Indonesia remains one of the most reasonably priced destinations in Asia. Hotels will probably be your greatest expense, but by Western standards, they're still a great deal. Credit cards are accepted only at major hotels and shops, with an additional 2–4% surcharge from sellers. ATMs are becoming more common around the country and almost all of them accept international cards. When paying cash, you’ll routinely get shortchanged, with prices always rounded up to the nearest Rp1,000.

Currency and Exchange

Indonesia’s currency is the rupiah. Note denominations are Rp1,000, 2,000, 5,000, 10,000, 20,000, 50,000, and 100,000; coins Rp50, 100, 200, 500, and 1,000. Pink Rp10,000 and Rp100,000 are easily confused; a newer purple Rp10,000 also circulates. Change for Rp50,000 and Rp100,000 notes can be difficult, so keep small bills handy. US$1 equals about Rp9,500, as of this writing. Prices are sometimes quoted in U.S. dollars, occasionally in Euros, but payment is always in rupiah. For currency exchange, use PT Central Kuta branches, some of which are in Circle K convenience stores. Other moneychangers frequently cheat; receiving stacks of small bills can signal a scam.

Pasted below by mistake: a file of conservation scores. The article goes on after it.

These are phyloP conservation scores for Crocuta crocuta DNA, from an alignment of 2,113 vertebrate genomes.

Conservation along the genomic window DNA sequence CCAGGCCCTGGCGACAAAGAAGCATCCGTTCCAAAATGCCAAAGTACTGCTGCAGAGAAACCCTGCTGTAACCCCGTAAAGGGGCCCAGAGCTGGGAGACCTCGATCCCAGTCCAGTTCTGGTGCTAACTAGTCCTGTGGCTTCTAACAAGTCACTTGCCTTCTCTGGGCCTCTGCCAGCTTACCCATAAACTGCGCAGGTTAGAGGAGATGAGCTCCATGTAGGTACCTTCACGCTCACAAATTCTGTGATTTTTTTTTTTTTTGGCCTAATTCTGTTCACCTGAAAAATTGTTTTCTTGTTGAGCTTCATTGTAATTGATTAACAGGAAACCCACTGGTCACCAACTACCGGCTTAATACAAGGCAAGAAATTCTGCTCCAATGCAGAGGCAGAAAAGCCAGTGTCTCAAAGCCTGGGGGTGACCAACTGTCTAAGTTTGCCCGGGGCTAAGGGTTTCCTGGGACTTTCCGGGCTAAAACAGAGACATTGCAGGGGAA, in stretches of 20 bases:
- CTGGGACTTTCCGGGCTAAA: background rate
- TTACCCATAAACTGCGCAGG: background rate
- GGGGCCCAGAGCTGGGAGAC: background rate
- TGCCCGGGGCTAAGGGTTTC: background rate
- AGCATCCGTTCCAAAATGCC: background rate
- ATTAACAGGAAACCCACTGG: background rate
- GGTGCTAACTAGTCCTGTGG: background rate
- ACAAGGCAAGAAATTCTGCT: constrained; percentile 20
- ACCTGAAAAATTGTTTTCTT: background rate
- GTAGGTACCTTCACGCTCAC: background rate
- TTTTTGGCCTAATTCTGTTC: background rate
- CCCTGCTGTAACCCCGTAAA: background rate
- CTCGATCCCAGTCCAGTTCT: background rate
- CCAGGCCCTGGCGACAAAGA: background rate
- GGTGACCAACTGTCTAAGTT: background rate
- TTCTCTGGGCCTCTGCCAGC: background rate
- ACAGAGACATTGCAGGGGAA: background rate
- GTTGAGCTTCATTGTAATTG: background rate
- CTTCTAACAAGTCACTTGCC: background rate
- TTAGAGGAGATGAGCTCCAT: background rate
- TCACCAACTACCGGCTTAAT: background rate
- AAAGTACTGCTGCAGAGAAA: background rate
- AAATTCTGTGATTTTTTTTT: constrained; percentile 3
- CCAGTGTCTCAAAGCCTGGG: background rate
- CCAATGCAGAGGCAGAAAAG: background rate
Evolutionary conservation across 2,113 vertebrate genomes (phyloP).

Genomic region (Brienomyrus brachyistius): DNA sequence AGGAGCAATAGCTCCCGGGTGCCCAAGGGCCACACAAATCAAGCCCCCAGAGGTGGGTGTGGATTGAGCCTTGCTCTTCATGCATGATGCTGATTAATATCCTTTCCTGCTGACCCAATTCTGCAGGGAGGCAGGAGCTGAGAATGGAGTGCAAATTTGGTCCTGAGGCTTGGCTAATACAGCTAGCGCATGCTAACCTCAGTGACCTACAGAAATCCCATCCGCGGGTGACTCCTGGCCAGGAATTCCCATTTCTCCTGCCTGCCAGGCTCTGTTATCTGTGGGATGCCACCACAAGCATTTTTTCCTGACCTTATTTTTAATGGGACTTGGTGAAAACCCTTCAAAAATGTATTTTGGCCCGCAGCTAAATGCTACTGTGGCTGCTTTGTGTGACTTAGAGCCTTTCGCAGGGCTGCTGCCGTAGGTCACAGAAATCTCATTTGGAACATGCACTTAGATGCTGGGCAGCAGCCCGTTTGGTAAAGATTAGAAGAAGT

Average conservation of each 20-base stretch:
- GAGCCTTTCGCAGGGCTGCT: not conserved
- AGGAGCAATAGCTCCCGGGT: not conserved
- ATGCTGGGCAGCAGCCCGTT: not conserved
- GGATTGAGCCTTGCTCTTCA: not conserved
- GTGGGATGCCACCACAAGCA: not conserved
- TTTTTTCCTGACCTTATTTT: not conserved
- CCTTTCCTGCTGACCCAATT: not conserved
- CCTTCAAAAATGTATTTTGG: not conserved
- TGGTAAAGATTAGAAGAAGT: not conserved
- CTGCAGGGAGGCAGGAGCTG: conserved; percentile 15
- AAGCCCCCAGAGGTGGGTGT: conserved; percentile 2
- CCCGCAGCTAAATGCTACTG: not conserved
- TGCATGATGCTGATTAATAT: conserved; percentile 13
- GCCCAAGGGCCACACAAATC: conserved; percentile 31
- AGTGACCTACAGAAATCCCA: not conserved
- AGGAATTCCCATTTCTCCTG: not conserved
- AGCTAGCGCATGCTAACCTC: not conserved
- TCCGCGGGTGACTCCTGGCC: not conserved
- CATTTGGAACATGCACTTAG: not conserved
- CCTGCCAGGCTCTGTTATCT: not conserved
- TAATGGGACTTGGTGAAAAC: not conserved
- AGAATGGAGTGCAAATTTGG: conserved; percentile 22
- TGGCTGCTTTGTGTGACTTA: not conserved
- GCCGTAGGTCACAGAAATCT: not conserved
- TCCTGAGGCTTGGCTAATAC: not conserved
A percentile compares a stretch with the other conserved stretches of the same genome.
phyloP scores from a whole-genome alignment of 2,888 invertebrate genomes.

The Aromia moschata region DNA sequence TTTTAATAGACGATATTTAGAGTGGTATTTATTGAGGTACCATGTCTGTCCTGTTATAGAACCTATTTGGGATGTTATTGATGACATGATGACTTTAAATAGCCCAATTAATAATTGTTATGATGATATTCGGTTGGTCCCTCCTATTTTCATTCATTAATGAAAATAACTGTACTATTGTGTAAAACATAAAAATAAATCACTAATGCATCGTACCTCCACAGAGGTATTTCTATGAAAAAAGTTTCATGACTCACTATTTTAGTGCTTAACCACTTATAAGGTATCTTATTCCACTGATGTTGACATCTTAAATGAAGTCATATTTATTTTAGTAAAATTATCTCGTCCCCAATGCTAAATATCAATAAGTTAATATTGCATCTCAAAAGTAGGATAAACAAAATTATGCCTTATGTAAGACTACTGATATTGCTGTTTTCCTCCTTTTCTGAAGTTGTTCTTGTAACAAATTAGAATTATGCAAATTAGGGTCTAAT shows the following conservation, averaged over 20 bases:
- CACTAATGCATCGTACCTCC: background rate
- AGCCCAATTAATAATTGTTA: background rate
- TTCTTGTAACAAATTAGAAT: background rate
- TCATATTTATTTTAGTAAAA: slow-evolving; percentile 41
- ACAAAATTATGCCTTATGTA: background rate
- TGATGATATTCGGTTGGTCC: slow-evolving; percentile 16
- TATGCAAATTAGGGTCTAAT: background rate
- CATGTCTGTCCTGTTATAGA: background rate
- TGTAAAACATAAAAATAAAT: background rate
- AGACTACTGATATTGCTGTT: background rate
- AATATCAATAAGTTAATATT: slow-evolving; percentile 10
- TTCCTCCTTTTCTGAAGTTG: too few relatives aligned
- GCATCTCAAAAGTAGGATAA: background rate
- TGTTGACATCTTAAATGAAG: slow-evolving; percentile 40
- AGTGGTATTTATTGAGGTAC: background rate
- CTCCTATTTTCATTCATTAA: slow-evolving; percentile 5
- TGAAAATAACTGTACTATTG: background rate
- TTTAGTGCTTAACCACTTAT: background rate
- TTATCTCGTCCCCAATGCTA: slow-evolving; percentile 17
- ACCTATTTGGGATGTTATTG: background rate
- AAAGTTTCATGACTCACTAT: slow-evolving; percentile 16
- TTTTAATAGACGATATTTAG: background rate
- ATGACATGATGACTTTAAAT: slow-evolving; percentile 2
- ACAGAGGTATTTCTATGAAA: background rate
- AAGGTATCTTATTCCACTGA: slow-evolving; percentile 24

There’s a 10% service and 11% government tax on services at hotels and upmarket restaurants, so factor that into your budget. Other restaurants may charge tax, service, both, or neither. There are no sales or value added taxes on common items; luxury goods prices reflect import duties. Rp150,000 departure tax must be paid in cash at the airport. A crackdown on the once-flourishing gray market in imported wines and liquors has tripled retail prices. Use your duty-free allowance to bring in up to one liter per adult of your preferred tipple.

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